General pointers on FM and PM

Actual FM and PM are a little different, the first applied to the frequency parameter (f or r), the second applied to the phase parameter (p). They produce strongly related but not identical results, and can both be useful. Here's some more on their nature and use in general.

FM and PM are most commonly used with sine wave oscillators, but can also use different waveshapes – in any case building richer sounds and frequency spectrums from simpler ones. Adjusting the strength of the modulation plays a role analogous to that of adjusting a filter in subtractive synthesis (where instead the starting point is a rich frequency spectrum which is reduced). More mellow waveforms can be used more flexibly for modulation without creating an overly harsh or noisy result. Extreme settings are allowed, including making frequency go between positive and negative (called through-zero behavior; negative frequency means the waveform changes backwards) or having the phase jump around in basically any way (noisy as that can be). An audio generator which can be used for FM or PM is called an "FM operator" on many synths; here the full-fledged ones include both W and R.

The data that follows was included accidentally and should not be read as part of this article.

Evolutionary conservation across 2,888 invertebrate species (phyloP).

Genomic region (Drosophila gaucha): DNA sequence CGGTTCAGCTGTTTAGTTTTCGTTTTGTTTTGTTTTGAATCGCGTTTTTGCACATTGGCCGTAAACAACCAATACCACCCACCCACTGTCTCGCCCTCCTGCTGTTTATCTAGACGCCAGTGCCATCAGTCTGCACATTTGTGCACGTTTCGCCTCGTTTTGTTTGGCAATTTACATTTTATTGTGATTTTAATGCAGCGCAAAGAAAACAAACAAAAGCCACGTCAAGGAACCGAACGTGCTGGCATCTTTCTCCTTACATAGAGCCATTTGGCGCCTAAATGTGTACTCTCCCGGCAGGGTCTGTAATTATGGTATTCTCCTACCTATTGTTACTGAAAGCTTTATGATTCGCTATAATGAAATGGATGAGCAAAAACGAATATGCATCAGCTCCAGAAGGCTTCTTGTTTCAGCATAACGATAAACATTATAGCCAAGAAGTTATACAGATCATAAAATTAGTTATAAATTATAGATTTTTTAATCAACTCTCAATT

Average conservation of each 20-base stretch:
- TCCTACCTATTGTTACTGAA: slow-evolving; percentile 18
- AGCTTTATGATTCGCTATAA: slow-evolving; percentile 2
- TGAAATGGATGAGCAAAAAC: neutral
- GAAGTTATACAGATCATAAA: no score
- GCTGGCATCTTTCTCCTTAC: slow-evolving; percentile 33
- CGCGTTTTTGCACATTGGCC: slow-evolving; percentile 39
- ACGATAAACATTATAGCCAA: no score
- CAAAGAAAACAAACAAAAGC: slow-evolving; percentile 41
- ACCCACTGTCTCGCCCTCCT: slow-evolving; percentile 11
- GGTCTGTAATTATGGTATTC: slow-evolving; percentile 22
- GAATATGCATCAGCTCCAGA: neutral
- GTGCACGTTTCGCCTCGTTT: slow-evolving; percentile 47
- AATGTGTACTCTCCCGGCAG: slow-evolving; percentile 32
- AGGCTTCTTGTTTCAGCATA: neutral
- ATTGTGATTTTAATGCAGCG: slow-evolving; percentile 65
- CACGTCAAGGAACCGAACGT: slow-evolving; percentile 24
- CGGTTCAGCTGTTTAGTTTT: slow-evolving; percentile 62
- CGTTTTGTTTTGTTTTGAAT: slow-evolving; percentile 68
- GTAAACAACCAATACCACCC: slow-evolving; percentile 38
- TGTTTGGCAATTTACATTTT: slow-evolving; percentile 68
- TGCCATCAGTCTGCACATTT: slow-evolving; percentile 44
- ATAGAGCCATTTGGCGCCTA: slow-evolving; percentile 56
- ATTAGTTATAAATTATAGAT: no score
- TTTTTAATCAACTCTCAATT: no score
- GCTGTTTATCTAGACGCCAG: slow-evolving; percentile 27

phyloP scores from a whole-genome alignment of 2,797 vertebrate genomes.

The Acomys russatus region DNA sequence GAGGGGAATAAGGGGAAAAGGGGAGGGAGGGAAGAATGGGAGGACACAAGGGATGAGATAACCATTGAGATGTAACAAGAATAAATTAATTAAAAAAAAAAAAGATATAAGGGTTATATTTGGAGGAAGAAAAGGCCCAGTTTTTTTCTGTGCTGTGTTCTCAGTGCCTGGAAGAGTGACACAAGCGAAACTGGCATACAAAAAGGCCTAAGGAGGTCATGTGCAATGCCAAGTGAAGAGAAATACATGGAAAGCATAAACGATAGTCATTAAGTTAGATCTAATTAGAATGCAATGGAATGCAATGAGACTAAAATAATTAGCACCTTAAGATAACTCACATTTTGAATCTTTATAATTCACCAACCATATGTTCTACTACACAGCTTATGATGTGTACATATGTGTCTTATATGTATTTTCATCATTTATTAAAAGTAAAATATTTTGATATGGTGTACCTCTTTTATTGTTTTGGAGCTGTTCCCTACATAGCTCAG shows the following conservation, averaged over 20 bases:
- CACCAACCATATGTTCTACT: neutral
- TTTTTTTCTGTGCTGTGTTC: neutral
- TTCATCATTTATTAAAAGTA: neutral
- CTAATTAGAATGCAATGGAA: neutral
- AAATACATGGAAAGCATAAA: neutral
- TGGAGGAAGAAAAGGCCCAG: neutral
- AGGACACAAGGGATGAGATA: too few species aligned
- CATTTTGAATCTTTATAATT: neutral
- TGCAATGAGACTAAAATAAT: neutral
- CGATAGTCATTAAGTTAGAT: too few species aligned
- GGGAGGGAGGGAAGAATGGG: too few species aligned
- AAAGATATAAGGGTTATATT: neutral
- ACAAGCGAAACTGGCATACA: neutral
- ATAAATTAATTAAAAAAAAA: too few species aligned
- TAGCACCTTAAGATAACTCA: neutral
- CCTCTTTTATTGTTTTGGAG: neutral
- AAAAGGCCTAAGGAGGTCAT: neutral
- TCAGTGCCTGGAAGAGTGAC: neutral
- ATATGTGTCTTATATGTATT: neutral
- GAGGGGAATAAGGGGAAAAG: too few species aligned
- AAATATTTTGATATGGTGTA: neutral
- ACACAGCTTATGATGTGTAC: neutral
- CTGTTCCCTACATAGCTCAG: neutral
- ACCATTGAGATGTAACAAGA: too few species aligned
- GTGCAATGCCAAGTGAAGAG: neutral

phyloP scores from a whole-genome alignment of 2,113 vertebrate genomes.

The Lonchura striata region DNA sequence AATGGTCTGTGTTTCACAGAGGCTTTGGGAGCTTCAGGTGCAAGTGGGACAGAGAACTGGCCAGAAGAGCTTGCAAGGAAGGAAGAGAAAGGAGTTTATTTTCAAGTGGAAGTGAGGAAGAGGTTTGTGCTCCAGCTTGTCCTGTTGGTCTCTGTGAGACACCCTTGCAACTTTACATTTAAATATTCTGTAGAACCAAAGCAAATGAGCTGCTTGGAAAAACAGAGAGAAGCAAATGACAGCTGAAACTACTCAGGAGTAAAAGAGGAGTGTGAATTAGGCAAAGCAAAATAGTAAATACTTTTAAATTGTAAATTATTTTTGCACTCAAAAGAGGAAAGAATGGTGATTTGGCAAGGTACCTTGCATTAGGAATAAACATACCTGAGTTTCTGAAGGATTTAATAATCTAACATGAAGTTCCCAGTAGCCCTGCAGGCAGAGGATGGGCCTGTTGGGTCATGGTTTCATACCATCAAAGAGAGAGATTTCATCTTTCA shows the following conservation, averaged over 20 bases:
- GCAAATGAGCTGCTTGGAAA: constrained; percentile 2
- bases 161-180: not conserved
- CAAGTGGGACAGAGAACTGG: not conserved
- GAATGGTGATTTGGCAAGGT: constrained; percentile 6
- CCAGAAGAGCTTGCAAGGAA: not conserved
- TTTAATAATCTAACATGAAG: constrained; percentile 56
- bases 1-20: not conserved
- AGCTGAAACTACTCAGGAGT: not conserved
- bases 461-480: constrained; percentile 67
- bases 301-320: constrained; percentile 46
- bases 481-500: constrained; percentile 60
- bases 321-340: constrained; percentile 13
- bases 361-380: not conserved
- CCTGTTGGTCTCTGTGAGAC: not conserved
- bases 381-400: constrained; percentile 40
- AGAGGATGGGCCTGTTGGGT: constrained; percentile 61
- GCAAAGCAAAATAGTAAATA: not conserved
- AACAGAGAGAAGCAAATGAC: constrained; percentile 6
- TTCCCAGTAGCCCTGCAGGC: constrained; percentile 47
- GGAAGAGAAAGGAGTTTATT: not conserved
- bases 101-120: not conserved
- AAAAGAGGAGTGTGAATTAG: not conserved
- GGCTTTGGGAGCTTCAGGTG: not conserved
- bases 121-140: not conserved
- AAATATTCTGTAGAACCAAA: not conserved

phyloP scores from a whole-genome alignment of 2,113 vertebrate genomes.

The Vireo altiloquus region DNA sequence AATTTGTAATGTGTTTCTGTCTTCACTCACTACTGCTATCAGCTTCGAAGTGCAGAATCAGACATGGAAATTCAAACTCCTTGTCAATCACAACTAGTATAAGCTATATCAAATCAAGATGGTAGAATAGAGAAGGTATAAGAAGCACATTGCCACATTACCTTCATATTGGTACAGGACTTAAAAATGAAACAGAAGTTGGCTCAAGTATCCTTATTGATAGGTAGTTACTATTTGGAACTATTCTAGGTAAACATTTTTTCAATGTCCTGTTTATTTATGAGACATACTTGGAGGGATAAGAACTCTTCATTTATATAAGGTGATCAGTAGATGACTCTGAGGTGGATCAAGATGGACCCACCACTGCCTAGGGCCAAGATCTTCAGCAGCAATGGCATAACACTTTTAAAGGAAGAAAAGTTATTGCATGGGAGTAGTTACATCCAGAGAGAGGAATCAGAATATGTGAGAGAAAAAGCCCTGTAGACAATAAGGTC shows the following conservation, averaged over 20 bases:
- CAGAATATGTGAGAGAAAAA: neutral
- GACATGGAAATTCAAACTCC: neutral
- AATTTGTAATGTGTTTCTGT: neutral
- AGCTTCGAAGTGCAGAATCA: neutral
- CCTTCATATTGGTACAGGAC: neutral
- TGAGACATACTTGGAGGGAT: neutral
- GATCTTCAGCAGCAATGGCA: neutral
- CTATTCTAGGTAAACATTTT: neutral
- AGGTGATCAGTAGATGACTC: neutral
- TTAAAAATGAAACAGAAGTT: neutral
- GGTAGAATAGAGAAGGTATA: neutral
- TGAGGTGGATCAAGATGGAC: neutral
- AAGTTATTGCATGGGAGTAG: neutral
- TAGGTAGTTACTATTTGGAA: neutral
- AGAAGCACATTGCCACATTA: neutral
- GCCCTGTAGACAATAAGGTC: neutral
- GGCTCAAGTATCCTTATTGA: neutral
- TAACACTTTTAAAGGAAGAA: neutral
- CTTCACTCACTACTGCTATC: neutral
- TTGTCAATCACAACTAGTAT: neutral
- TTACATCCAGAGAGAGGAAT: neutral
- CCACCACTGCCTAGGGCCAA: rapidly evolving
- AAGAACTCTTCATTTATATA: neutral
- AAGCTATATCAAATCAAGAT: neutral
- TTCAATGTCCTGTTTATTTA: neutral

When using sine wave oscillators (Wsin), FM and PM behave similarly – until more levels of carrier-modulator linkages are used. FM and PM then produce different waveshapes unless the input is different to match the difference between FM and PM. If the modulator uses a different waveform than sine or cosine, then this is also the case with just a pair of oscillators. Using PM, a triangle wave modulator has the kind of effect which a square wave modulator has with FM. To understand this, it helps to think of how the phase and frequency are related...